Aung San Suu Kyi said yesterday she expected to live to see full democratic elections in Myanmar, ahead of historic talks with Britain's foreign secretary, who pledged positive response to more reforms by the nominally civilian government.
William Hague, the first British foreign minister to visit the military-dominated nation in more than half a century, urged the release of all political prisoners before holding talks with President Thein Sein.
He welcomed Myanmar's pledge to continue reforms, saying such progress, if sustained, would lead to deeper economic and political ties with the West.
He was due later yesterday to meet Suu Kyi, the Nobel peace laureate who has grown cautiously positive about the country's future since the installation of a nominally civilian regime after November 2010 elections.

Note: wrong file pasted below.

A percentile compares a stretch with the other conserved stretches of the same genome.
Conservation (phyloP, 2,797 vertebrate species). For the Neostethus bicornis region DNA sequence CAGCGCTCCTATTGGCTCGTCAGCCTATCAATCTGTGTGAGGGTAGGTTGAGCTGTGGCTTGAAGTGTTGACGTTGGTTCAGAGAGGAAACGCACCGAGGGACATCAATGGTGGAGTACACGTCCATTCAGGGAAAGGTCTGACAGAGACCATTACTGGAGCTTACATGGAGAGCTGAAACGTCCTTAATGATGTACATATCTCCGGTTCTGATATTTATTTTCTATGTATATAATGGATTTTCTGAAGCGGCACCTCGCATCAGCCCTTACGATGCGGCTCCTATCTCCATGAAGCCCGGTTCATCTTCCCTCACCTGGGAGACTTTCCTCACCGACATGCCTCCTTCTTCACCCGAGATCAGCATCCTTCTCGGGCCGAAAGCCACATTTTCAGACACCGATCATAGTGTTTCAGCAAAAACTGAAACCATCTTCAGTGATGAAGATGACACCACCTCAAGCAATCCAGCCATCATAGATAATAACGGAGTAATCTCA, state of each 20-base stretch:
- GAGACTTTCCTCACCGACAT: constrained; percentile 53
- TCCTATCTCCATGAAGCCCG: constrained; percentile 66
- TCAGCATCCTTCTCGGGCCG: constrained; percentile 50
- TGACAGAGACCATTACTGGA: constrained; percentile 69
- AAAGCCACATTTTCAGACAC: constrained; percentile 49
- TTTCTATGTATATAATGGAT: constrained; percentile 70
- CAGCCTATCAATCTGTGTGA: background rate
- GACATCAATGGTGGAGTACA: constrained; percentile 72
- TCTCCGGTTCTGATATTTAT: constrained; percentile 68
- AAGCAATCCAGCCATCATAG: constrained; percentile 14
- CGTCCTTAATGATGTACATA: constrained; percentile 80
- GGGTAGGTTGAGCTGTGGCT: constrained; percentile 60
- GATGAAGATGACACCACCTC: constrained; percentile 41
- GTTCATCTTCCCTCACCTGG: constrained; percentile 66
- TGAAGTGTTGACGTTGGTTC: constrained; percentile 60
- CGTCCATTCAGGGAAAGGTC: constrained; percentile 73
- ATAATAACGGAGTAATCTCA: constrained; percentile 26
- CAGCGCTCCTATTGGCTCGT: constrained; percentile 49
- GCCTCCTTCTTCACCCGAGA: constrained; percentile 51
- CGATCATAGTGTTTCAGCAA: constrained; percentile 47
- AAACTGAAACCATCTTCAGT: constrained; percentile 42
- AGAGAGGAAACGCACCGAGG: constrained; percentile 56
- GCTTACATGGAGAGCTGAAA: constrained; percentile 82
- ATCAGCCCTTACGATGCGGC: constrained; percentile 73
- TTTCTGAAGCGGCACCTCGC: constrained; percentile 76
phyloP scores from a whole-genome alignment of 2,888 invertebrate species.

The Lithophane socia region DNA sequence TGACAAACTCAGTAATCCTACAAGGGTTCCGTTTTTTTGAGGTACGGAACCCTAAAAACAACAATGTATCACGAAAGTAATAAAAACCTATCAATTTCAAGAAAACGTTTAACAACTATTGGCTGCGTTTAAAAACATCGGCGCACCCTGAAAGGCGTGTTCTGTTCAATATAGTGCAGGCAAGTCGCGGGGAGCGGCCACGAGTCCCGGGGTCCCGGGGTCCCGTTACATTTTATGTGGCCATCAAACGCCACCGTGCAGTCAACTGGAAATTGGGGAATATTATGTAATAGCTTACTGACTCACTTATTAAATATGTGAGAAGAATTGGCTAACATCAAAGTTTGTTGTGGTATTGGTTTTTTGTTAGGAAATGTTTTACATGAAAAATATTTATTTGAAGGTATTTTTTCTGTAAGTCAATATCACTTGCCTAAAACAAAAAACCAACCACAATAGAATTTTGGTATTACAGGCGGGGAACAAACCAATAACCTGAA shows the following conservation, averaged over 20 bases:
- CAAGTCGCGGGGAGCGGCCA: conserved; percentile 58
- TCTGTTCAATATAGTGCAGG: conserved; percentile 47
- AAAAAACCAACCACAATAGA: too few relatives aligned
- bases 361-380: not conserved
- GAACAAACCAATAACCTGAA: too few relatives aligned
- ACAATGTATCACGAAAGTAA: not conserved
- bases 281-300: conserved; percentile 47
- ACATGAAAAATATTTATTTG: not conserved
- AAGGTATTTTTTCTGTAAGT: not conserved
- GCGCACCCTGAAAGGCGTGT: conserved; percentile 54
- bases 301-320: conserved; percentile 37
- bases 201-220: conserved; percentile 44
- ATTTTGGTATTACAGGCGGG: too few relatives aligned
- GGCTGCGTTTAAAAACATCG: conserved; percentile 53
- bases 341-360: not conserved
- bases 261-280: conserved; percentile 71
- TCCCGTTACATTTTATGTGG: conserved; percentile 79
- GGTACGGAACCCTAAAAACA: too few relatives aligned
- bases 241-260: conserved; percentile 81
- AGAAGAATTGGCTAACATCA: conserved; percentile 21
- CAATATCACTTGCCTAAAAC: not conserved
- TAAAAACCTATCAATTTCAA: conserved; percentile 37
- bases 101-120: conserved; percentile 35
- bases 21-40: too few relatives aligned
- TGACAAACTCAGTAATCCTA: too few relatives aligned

"I think there will be a full democratic election in my lifetime, but then of course I don't know how long I'm going to live," Suu Kyi said in an interview with the BBC.
She added that her National League for Democracy (NLD) had been officially registered, passing the final hurdle to enable it to run in by-elections scheduled for April 1.
The 66-year-old opposition leader, who could enter parliament for the first time if she goes ahead with plans to contest the by-elections, was noncommittal on the prospects of eventually running for president.
"I'm not even sure that this is something that I would like to do," she said ahead of her meeting with Hague in the commercial hub of Yangon, where she lives.
Suu Kyi was freed from seven straight years of house arrest days after the 2010 polls.
Hague said he would try to encourage the Myanmar government to "continue on its path of reform."
Britain is the biggest aid donor to Myanmar, according to the Foreign Office, and Hague announced extra assistance after a meeting with the president, a former junta general, in Naypyitaw, the capital built in secret six years ago.